existing state, a next-peer discovery has to be performed to create
   such a state.

   As the association of different flow-IDs to a single session-ID is a
   problem common to many signaling applications, the association
   between both identifiers might be done at the NTLP. However, it could
   be also possible this association is done at the NSLP layer, if the
   method used to perform such association is specific to each
   application. In both possibilities, it is assumed that the session-ID
   should be visible within the NTLP, allowing it to perform an enhanced
   forwarding control for packets belonging to that session.

   Another three related identifiers, namely the message identifier
   (message-ID) that is introduced in RFC 2961 [RFC2961], the branch
   identifier (branch-ID) suggested in CASP
   [I-D.schulzrinne-nsis-casp][fu03] and the Reservation Sequence Number
   (RSN) proposed in QoS NSLP [I-D.ietf-nsis-qos-nslp], have been also
   discussed as potential mechanisms useful for mobility support in
   NSIS. All of three indicate the order in which corresponding
   signaling messages are processed by the corresponding signaling
   entities (RSVP, CASP-NTLP and QoS-NSLP daemons, respectively) and try
   to address the out-of-order problems of signaling messages.

   Message-ID, together with Epoch object in RFC 2961, concerns with
   signaling messages between peering neighbors, where the out-of-order
   problem can come from retransmission/refresh. It was not designed for
   mobility support specifically. As an extension to message-ID concept,
   the branch ID (together Session ID) can be used for detecting
   out-of-order signaling messages along different branches each can
   consist of multiple hops) for route change and mobility scenarios; it
   can be generally useful for determining end of (explicit) teardown
   message to forward on along the unchanged path. Different from the
   branch ID, the RSN is meaningful in a QoS-NSLP node for protecting
   out-of-order problems in the associated branches, each of which can
   consist of multiple QoS NEs.

4.2 Crossover Router Discovery

   The discovery of the crossover router, due to the mobility of
   end-hosts, must be based on the session-ID of the MN. Additional
   information might be used for computing an authorization decision or
   to verify ownership.

   Since the session-ID is processed at the NTLP layer, we can say that
   the crossover router of a mobile session is an NTLP-aware node that
   for a session request coming from one of its interfaces, already has



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   forwarding information about that session stored on one or more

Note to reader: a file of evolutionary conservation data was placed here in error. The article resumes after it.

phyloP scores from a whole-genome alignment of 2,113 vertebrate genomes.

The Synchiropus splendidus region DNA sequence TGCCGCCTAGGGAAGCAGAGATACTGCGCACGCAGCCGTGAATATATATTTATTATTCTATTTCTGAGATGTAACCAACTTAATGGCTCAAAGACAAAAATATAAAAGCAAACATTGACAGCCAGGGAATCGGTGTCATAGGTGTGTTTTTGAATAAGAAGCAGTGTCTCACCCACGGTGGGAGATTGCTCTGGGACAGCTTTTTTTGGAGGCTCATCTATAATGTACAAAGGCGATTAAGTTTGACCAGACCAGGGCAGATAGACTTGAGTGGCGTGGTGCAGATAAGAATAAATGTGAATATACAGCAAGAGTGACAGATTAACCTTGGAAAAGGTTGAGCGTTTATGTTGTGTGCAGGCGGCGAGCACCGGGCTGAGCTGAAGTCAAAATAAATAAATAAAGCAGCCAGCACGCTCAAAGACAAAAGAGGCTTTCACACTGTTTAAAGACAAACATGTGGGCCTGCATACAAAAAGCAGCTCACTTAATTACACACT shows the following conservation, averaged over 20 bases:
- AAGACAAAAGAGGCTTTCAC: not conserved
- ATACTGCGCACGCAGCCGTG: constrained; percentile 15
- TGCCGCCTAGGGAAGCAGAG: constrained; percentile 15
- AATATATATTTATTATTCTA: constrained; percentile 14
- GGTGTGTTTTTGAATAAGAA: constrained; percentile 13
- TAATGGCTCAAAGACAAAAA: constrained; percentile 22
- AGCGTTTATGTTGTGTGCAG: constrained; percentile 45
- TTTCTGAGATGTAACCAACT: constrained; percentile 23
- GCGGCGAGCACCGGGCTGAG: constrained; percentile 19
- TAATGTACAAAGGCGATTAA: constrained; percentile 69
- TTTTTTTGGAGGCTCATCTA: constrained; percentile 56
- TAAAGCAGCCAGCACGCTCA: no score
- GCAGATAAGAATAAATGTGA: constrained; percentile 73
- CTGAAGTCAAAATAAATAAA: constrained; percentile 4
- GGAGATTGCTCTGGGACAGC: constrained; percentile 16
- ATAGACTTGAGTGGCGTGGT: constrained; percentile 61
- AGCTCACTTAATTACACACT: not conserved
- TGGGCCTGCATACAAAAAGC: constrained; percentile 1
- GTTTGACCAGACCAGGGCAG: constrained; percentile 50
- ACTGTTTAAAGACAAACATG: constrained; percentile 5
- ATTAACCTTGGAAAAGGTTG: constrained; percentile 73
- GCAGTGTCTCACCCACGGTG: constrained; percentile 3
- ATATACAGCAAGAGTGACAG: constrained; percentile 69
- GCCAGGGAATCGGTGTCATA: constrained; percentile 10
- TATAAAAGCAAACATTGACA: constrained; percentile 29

interfaces, excluding the incoming one. However, a session may have a
   different crossover router for the upstream and downstream
   directions. Hence, we can specify the definition of a crossover
   router as follows:

   o  Upstream direction: an NTLP-aware NE that for a session request
      coming from one of its interfaces, already has information about
      that session stored on more than one interface, excluding the
      incoming one.

   o  Downstream direction: an NTLP-aware NE that for a session request
      coming from one of its interfaces, already has information about
      that session stored on more than one interface, excluding the
      outgoing one.

   The discover of the downstream crossover router must be started by
   the correspondent node, which means that the MN should signal the
   correspondent node when it detects some movement. However, this
   procedure does not necessarily increase the handover latency, since
   end to end message exchanges will be required at the application
   layer anyway to update the sender with the new address of the
   receiver.

   In either situation, the discovery of the crossover router is
   typically done at the NTLP layer. For instance, to discover the
   crossover router in the upstream direction, all NEs in the new path
   have to be found out. A natural way is to use NTLP next peer
   discovery for this purpose and then one can do state repair
   immediately after finding out the next NE peer, or perform the state
   repair after finding the new NE-chain in the new path (as discussed
   in Section 4.3).

   Alternatively, it is possible to discover the crossover router at the
   NSLP layer, since the NSLP is the entity who does the real work for
   signaling sessions and leaves useful information in NEs. However,
   this is problematic since the number of NSLPs for a given MN-CN pair
   may be more than one, which requires discovery of possibly different